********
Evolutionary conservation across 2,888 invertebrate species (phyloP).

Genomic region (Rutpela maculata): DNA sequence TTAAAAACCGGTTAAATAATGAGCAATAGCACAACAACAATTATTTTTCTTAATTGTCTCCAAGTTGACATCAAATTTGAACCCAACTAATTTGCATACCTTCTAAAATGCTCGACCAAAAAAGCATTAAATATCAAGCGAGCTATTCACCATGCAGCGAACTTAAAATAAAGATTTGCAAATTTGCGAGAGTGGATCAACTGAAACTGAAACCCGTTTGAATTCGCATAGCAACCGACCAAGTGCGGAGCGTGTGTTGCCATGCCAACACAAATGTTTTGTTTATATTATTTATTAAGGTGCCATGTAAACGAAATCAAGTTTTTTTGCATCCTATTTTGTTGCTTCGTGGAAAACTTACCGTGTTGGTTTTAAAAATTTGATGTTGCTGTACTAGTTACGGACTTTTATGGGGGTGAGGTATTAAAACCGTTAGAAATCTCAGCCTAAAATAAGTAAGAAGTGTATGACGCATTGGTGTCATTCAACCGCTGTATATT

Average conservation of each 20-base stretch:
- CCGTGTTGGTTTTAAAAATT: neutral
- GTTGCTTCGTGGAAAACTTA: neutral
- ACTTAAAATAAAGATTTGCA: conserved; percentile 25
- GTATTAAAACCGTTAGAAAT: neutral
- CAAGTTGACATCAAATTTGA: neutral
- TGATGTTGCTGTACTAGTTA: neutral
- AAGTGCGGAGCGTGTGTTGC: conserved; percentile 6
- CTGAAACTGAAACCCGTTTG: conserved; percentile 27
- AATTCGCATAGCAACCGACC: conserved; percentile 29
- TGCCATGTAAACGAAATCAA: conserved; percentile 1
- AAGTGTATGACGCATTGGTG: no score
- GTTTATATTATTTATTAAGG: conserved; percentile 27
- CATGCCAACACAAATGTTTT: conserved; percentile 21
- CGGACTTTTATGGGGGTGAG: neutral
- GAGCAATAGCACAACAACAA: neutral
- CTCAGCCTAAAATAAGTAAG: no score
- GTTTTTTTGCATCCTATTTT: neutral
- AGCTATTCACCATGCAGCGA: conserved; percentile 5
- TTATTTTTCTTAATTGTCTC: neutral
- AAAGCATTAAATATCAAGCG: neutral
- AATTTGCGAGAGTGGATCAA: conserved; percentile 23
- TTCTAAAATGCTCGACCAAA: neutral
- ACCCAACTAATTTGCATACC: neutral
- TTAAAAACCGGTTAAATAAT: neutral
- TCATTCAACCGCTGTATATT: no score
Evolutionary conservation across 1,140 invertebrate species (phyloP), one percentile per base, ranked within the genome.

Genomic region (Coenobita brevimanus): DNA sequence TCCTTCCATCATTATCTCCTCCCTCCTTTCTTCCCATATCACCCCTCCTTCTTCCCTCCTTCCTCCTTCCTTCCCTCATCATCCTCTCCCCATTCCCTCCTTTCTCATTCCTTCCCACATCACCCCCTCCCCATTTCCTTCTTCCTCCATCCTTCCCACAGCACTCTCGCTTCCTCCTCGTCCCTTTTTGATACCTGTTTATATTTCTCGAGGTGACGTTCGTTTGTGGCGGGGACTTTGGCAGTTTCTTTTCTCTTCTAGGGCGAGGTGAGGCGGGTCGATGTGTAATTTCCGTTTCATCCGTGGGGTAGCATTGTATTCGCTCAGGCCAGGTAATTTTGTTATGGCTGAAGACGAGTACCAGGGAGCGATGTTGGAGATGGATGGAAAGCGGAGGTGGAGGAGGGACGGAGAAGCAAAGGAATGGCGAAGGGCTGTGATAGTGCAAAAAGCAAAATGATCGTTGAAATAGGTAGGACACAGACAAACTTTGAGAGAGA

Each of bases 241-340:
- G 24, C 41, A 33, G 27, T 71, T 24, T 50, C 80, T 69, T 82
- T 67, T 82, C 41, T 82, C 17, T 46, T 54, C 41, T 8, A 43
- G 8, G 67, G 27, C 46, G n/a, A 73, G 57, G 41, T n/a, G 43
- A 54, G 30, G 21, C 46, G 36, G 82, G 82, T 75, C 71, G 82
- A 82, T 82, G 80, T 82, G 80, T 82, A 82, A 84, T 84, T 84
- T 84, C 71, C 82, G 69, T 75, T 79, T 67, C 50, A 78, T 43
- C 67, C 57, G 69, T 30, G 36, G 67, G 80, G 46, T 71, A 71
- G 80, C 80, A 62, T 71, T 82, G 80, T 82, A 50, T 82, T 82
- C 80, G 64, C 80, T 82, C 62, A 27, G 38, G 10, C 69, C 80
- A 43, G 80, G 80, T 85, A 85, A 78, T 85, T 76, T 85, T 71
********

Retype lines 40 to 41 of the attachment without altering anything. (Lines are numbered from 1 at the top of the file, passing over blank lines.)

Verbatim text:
- C 80, G 64, C 80, T 82, C 62, A 27, G 38, G 10, C 69, C 80
- A 43, G 80, G 80, T 85, A 85, A 78, T 85, T 76, T 85, T 71